It was noted that the Plaza de Panama Committee held some 200+ public meetings on the renovation of Balboa Park. But those meetings would appear to be more informational rather than collaborative. Just because the Committee held those meetings doesn’t mean that they accepted and integrated any input from any other participants.
“While the major elements of the Plaza de Panama project did not change, many details were changed because of the public input received,” said Katie Keach, the Deputy Chief of Staff for City Councilman Todd Gloria in response to an email inquiry. However, Keach did not identify what details were changed.
No other member of the City Council responded to my request for comment.
Jacobs’ take-it-or-leave-it ultimatum is what ultimately killed the plan (at least for now). Had he and his Plaza de Panama Committee been more open to suggestions, more amenable to less invasive—and less expensive—options, we might not be where we are today, and the project might still be moving forward in a manner that did not by necessity violate the city’s Municipal Code.
Which brings us to the shocking arrogance of the San Diego City Council, particularly that of new Council President Todd Gloria. The City Attorney, at the behest of the City Council, argued that the judge could simply ignore the law, that there can be “’unreasonable beneficial uses’ which the City is free to reject in favor of the one deemed more beneficial,” explained Judge Taylor in his ruling. “Respectfully, this strikes the court as re-writing the Municipal Code. The City Council did not enact language permitting alteration if it determined that the proposed alteration would result in a more reasonable beneficial use; rather, it required that there be no reasonable beneficial use absent the alteration,” he wrote.
“The City abused its discretion in making the finding of “no reasonable beneficial use of a property,” Judge Taylor concluded.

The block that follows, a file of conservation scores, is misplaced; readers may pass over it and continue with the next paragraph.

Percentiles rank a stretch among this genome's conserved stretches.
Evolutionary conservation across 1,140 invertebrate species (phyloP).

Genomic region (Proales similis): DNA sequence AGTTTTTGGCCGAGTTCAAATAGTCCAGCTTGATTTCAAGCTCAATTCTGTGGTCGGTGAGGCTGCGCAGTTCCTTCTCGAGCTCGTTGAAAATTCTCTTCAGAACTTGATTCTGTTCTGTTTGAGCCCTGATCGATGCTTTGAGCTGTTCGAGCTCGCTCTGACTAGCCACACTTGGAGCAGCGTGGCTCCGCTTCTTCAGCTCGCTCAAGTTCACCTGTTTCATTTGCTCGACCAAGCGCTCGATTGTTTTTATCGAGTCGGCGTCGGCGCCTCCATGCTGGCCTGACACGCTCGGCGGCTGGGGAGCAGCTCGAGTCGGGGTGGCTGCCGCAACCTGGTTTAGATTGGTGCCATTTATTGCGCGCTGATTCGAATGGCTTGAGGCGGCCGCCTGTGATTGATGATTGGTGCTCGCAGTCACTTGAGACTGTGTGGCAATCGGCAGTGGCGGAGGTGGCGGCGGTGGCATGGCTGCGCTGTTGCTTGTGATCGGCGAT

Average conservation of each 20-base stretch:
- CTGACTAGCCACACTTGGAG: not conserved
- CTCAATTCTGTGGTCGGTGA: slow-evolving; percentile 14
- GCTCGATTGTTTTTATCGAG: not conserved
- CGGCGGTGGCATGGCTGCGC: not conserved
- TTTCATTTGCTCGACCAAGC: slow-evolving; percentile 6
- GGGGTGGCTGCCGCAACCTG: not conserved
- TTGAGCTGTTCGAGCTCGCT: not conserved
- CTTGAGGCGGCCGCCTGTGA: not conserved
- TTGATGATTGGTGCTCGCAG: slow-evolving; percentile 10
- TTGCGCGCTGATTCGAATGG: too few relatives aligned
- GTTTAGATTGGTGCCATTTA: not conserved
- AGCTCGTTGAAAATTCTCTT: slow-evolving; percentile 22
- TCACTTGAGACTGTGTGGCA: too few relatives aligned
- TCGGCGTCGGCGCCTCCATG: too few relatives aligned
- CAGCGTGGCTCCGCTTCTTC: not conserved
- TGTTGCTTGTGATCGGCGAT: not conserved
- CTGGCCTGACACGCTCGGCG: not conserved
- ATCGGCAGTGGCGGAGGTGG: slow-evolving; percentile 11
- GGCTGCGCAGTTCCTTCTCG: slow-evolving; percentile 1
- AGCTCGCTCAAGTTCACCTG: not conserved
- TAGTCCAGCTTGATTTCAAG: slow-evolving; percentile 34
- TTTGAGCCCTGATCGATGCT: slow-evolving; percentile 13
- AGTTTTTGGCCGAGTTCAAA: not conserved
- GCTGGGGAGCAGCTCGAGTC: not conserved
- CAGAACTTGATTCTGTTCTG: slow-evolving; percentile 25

But that is not going to deter Gloria, who is asking the City Attorney to find a way around the law, including the possibility of issuing an exemption to the city’s Municipal Code. Gloria essentially thinks that the City can and should ignore its own laws, despite the fact that Judge Taylor explicitly noted in his ruling that the City must follow its own laws, which demonstrates an egregious lack of judgment on Todd Gloria’s part. And it is this kind of arrogance that allowed such a flawed plan to pass through the City Council in the first place.
This attitude—the belief that the city can violate its own laws when it is deemed convenient to do so—should ring alarms for all residents of San Diego.
The plan was also likely to cost the taxpayers of San Diego tens of millions of dollars, as there was a provision in the original agreement between the City and the Plaza de Panama Committee that stated that if the cost overruns for the project exceeded 3% of projections, the Committee could opt out altogether and the city would be left to cover the entire cost. It was also nearly a sure thing that the paid parking structure would fail to meet the Committee’s revenue projections, which would result in a loss of almost $1 million or more annually out of the city’s general fund.
This was a deeply flawed plan from the beginning, made so because the outcome was predetermined by the Plaza de Panama Committee and validated by a complicit City Council.
It’s a shame that Dr. Jacobs put himself in a position to be so maligned, but the reality is that he has no one to blame but himself. He wanted to do something good for the city, and for that he should be commended. But it was the manner in which he wanted to impose that good that brought such negative attention in his direction. It didn’t have to be this way. It could have and should have been avoided if he and the Committee had been more open minded, prepared to accept input from other stakeholders. Instead, proponents of the plan held an audacious assumption that they were above the law and beyond accountability to the general public to whom the park belongs in the first place.
There’s a reason laws exist. Simply because someone is rich and powerful does not mean they should be allowed carte blanche to circumvent those laws, no matter how good their intentions.